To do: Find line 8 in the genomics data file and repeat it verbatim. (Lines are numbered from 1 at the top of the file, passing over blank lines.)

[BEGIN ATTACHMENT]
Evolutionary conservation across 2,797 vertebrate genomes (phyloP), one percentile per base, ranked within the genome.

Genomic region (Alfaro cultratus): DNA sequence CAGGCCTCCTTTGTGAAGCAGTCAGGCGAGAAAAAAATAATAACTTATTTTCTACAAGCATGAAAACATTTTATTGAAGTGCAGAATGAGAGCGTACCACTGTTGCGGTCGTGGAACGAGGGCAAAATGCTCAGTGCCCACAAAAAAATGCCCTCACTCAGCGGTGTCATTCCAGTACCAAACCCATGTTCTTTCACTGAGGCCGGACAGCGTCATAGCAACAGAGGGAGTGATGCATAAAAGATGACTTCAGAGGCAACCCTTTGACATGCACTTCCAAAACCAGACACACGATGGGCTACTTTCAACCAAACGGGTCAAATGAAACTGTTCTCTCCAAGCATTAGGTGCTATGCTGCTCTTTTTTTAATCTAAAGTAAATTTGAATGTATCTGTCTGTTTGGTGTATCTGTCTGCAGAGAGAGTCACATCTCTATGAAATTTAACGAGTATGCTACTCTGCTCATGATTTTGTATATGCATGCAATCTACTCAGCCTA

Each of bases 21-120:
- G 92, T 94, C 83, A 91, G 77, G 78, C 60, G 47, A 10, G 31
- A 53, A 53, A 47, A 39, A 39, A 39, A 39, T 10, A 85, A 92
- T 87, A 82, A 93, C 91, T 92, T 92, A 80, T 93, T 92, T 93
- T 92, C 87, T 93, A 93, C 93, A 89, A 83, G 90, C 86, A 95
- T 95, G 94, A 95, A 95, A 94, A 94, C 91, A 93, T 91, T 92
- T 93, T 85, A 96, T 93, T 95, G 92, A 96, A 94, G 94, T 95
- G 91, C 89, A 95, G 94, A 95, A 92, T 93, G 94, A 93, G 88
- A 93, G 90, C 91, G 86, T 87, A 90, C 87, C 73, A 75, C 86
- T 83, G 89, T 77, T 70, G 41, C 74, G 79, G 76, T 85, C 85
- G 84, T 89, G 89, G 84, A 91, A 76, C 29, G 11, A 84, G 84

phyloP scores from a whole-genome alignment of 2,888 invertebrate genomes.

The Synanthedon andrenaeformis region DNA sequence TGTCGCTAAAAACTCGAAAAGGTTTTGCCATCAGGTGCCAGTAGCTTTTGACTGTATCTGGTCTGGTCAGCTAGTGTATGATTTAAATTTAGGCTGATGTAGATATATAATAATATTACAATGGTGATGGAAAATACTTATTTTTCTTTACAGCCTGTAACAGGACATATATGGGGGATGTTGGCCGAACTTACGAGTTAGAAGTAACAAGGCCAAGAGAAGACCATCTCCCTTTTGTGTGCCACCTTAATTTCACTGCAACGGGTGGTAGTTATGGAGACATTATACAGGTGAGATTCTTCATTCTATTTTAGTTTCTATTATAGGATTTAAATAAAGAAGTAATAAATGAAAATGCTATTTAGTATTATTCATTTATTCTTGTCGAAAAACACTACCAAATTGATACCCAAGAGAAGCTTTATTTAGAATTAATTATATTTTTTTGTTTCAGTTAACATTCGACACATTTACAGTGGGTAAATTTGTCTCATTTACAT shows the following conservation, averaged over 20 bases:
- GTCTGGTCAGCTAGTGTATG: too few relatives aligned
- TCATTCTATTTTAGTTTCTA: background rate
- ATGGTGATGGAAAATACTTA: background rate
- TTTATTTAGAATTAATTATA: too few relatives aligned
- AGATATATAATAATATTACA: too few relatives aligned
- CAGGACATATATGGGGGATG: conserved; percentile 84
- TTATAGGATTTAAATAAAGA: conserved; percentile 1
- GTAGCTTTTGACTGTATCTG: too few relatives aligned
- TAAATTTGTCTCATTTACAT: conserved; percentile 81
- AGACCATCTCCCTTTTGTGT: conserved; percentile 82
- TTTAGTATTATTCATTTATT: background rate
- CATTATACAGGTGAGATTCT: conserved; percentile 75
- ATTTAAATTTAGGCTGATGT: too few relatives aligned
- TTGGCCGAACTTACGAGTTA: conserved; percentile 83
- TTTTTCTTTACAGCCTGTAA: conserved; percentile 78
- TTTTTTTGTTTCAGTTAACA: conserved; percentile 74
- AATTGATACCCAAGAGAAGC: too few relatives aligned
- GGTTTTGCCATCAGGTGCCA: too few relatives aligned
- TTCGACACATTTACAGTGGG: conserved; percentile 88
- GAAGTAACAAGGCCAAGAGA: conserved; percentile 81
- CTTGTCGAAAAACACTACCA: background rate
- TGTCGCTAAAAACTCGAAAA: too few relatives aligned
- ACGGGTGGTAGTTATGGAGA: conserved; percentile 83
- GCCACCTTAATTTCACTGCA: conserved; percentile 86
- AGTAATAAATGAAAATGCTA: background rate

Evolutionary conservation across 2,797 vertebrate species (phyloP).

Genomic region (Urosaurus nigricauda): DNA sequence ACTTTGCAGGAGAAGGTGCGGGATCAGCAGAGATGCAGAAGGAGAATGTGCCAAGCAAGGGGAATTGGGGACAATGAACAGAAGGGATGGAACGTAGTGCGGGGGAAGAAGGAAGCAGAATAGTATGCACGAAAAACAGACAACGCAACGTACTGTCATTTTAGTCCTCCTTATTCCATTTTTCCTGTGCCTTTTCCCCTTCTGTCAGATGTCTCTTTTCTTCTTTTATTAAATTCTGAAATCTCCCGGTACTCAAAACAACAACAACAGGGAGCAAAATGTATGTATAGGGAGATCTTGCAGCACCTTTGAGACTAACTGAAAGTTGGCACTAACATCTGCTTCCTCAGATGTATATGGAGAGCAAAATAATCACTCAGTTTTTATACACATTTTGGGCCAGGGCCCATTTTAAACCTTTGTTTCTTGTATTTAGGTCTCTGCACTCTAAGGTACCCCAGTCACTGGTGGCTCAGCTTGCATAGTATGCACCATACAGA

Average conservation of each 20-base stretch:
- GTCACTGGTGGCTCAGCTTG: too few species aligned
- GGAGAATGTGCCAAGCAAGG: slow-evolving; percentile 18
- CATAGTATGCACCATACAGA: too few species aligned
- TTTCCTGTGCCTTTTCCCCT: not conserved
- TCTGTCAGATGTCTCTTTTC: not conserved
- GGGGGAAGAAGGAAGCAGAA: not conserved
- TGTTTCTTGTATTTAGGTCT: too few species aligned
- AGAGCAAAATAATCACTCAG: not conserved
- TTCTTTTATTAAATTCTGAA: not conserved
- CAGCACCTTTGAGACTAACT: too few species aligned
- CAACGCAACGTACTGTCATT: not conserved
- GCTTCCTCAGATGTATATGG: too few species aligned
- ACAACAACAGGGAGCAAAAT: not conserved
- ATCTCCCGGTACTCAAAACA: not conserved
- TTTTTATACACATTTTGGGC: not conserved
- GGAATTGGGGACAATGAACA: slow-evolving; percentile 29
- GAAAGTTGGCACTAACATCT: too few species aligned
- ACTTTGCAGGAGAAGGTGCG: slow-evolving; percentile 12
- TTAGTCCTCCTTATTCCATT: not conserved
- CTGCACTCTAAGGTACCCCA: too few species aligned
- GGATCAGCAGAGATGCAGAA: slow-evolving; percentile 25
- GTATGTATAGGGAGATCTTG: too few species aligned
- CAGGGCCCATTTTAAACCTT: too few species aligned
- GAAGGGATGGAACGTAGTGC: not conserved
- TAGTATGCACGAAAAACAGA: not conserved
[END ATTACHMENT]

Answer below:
- T 95, G 94, A 95, A 95, A 94, A 94, C 91, A 93, T 91, T 92